"He’s an intelligent guy and you can see he thinks all of this stuff through. He wants it his way, and that’s good in this game. He believes so much in what he’s doing," Stricker says. "And he’s onto something there, by the way. Because when he hit my wedge, the spin rates were all the same. You could hear it. With his, it was all over the place. So it was either the bounce, or the lie angle, or something."
Bryson DeChambeau range sessions are equal parts captivating and confounding
ORLANDO, Fla. — What often gets lost in PGA Tour coverage, what you don't see on TV, is what transpires from Monday to Wednesday. Three days of warming up, schmoozing, shooting the breeze. It's prime time for media members seeking interviews, too. On these days, whenever I have a spare moment by the practice area, I find myself drawn to Bryson DeChambeau range sessions, arguably the most fascinating spectacle in golf.
On this occasion I come upon DeChambeau Wednesday mid-afternoon at Bay Hill, doing work after his pro-am round. The movement of 90 percent of pros on the range is casual, languid, inscrutable. There's none of that in Bryson. There was nothing casual on the range last June, when he hit balls past sunset on Saturday at the Memorial, the night before he won the event. He was hardly inscrutable during a complete range meltdown at the British Open. He has said he'd have to "shoot 54" to skip a range session after a round. Even Wednesday, when he'd made some time to mess around with Bubba Watson, he had a purpose: watching the FlightScope numbers of intentional shanks, plus mastering this ridiculous trick shot. Now, as DeChambeau pounds wedge after wedge, there is still nothing casual. He lifts the club up to his eyes to study the face and shakes his head. Steve Stricker, the presiding U.S. Ryder Cup captain, is hitting balls directly to his left, accompanied by his caddie (and wife) Nicki Tiziani. Bryson's caddie Tim Tucker stands guard over his bag, a large white Puma-branded number that's custom-decorated with Arnold Palmer's umbrellas for the week. Behind Tucker and Bryson are three men wearing FlightScope apparel and checking his numbers, plus two more wearing Sik hats (his putter company). His agent Brett Falkoff is also there. Media members pop by, drawn in by the same gravity that compelled me here, and each time a pro-am group passes by, they, too, stop and gawk. A DeChambeau range sesh is different. He is wearing a set of black earpieces; it's not clear if he's listening to anything. Perhaps the buds factor into his extensive brain-training regimen (which involves, among other things, watching Deadpool while hooked up to a machine that will automatically stop the movie if his brain's electrical current gets too active).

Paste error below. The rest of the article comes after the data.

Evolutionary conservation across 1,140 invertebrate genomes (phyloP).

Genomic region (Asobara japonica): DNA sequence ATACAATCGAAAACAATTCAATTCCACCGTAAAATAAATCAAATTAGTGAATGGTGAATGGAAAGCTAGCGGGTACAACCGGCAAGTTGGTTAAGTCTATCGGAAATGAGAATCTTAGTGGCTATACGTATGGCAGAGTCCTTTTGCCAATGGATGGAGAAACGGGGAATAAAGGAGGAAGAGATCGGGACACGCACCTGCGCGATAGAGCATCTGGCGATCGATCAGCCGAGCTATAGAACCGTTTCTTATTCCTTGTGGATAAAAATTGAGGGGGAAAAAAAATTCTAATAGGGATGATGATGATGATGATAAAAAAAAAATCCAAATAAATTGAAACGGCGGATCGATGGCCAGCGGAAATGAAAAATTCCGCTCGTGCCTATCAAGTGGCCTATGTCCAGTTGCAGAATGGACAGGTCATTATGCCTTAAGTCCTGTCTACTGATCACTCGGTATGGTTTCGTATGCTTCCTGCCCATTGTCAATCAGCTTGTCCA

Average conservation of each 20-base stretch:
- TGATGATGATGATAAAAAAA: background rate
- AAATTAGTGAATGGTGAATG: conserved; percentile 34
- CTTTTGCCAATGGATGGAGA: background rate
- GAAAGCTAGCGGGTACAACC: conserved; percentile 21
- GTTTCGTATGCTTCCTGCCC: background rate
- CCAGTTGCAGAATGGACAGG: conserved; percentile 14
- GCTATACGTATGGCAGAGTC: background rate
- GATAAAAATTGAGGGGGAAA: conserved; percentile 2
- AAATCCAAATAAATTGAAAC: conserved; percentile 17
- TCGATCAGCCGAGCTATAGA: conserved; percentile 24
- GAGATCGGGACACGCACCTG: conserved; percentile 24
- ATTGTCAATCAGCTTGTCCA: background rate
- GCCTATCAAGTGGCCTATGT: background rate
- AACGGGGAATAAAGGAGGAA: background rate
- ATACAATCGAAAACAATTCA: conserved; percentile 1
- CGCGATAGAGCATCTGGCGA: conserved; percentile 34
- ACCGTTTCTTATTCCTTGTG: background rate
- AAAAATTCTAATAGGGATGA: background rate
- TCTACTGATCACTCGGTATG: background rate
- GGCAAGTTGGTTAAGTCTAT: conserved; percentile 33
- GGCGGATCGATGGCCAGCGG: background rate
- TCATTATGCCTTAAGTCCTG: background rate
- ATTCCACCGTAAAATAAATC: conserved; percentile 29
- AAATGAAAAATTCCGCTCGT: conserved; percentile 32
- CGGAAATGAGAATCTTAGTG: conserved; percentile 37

DeChambeau's swing is a puzzle he is forever unriddling. After one particularly dissatisfactory effort, he turns to Stricker. The issue at hand: Grass direction after impact from an iron shot. Does the grass go down into the ground? Or is it pressed forward, obstructing the contact between ball and club? The matter isn't quickly resolved. As they continue to hit balls, the conversation continues. It's mostly DeChambeau jabbering, with an occasional response from Stricker. Other members of the crew lob in thoughts and observations. "That material needs somewhere to go," Bryson says, returning to the dirt-grass dilemma. When he's thinking hard, you can see it. "There needs to be, like, a cut-out. What if you put a 'V' at the bottom of the face?" He gestures toward the bottom of the club's sweet spot. It's hard to imagine another Tour player trying to invent a new club technology on the eve of a tournament start. Stricker grabs one of DeChambeau's clubs. Tucker, Bryson's caddie, takes a photo of Stricker's wedge. Another of Bryson's tribe films Stricker's swing, which is presented to the young scientist for inspection. DeChambeau borrows Stricker's nine-iron. Constant motion, evaluation, reconsideration. After just two swings of the nine-iron, another lightbulb goes off. Bryson says he has to hit down too hard on his short irons to make proper contact. Yet with this motion, something about the bounce of the club suits him. He's trying to figure out why. "If too much bounce is making it dig," he murmurs. "Then not enough bounce — I haven't tried that, I don't know what that does." He shakes his head. "If this really is just a bounce thing, I never thought about going the other way..." This thought trails off, but he's satisfied, for now, with this new bit of information, and thanks Stricker for the consult. As Stricker heads to the chipping green, I ask what that was all like. He laughs. "Well, it's different, huh? We were talking about the same stuff, but we're doing it in different languages." He's interrupted by a young fan shouting for his autograph. "Sorry," he tells me. He signs a couple autographs, but keeps walking as a few older fans begin to head his way. "Sorry," he tells them, gesturing toward the chipping area. It strikes me that pros must spend a lot of time apologizing — the polite ones, anyway.
Now DeChambeau is coming down to the practice green, flanked by the men in Sik hats. Does he have a minute to talk bounce with a reporter? He says he does — just not right now. He's setting up another putting machine, different from the one he used Tuesday. "I have to get this done before the sun comes down," he says. "Er, when the dark comes up. Whatever." He laughs. It's 3:46 p.m., three hours before nightfall.